And there it is, again and again: grit and ardor as the defining characteristics of the American arrival myth. In both her books, Keaton emerges as a heroine traversing the American West and East and then West again (she moved back to California from New York for good in 1990; there she has been raising her two adopted children) looking to pitch her tent so she can devise her own magic show not so much for the delectation of men—except if they’re as elusive as Keaton herself—but always for her mother’s love and approval.
Let’s Just Say It Wasn’t Pretty is the darker of Keaton’s books, in part because she wrote it on her own—her mother is no longer her light-filled, more experienced collaborator, willing to protect her daughter from her long-standing fascination with change, how time passes, and what the body and mind look like as they grow in depth, and then deteriorate. (Given her fascination with all this, some clever producer should cast Keaton as Mary Tyrone in the quintessential American drama, Long Day’s Journey into Night. Writing over fifty years ago, when Katharine Hepburn took the role on, stunningly, in Sidney Lumet’s 1962 version, Pauline Kael remarked that the Depression era’s greatest comedienne had become its greatest tragedienne. The 1970s had no greater star who was a comedienne than Keaton. Imagine if she played Mary, especially when she would describe her shyness in the face of love, her reverence of her father, or as she’s trying to conceal her addiction. And who better to play her James Tyrone than her old friend and costar Jack Nicholson?)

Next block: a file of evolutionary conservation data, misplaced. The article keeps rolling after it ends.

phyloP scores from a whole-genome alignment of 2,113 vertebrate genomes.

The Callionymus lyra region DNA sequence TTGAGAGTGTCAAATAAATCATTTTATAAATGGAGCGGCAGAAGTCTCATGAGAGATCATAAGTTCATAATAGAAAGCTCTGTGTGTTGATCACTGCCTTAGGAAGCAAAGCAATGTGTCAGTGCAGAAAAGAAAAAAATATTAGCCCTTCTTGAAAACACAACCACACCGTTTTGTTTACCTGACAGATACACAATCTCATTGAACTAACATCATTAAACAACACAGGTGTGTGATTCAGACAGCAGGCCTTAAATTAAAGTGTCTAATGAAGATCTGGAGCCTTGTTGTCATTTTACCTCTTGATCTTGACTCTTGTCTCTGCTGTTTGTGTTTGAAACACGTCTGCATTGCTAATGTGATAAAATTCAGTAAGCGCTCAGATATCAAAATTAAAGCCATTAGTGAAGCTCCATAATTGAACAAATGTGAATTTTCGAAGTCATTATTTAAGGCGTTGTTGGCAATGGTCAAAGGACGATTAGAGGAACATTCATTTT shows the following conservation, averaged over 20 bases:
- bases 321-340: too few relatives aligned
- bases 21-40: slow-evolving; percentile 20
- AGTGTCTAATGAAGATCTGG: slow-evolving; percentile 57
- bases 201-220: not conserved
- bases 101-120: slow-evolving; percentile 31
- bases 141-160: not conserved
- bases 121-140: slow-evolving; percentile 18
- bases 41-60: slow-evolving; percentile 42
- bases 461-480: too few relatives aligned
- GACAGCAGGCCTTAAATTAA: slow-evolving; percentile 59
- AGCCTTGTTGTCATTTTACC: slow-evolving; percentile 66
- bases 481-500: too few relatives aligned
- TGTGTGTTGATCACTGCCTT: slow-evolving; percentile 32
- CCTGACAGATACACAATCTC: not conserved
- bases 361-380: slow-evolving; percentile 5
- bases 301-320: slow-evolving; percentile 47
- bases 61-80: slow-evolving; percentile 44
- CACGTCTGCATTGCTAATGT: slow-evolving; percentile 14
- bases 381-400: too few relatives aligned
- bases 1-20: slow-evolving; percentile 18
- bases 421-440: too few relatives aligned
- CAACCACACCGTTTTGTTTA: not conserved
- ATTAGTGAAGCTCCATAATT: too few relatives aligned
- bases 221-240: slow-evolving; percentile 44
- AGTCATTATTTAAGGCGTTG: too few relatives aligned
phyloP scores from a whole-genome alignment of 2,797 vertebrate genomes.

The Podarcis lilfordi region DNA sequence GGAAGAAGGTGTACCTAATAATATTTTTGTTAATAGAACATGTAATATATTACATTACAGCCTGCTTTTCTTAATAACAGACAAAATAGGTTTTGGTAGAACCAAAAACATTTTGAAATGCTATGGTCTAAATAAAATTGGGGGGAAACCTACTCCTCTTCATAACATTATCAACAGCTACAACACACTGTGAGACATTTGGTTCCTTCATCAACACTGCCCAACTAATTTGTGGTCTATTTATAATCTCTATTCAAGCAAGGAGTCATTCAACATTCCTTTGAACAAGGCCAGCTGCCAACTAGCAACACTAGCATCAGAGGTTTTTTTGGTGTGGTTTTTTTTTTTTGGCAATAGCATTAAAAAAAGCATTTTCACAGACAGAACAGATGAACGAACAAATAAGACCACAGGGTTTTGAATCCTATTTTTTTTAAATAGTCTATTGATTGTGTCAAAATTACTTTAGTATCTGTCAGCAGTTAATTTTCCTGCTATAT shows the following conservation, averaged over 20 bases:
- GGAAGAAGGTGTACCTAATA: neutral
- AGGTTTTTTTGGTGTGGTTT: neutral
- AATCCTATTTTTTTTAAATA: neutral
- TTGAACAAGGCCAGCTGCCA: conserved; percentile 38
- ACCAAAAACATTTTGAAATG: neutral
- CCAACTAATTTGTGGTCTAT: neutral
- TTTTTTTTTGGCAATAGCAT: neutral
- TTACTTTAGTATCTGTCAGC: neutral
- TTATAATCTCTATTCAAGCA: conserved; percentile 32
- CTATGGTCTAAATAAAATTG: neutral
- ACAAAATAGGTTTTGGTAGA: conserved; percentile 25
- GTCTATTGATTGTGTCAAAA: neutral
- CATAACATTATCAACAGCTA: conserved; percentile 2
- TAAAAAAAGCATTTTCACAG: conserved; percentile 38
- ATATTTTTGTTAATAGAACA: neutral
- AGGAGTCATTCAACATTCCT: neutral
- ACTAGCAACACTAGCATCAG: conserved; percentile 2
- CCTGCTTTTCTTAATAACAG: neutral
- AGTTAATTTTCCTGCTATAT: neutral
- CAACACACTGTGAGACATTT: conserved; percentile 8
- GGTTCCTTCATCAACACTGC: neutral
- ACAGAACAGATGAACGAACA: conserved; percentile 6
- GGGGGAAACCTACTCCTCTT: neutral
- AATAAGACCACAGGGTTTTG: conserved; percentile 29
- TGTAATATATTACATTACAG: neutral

Still, just as our parents protect us from mortality and that fantasy dies when they do, Keaton longs to shield her children from the self she is even as she can’t help being that self. In her second book, Keaton relates, on a moving poetic scale, a visit to her son’s grade school. The former Hair player is barefoot. She loves the way the ground feels beneath her feet, but her physical expressiveness or, more accurately, openness, is embarrassing to her child, and Keaton wonders, in the silent drive back home, what her son—the male gaze that is, after a fashion, her own—sees when he looks at his mother. The eyes of spacious, indefinable love, or Diane Keaton’s unconquerable, self-aware, white girl’s difference?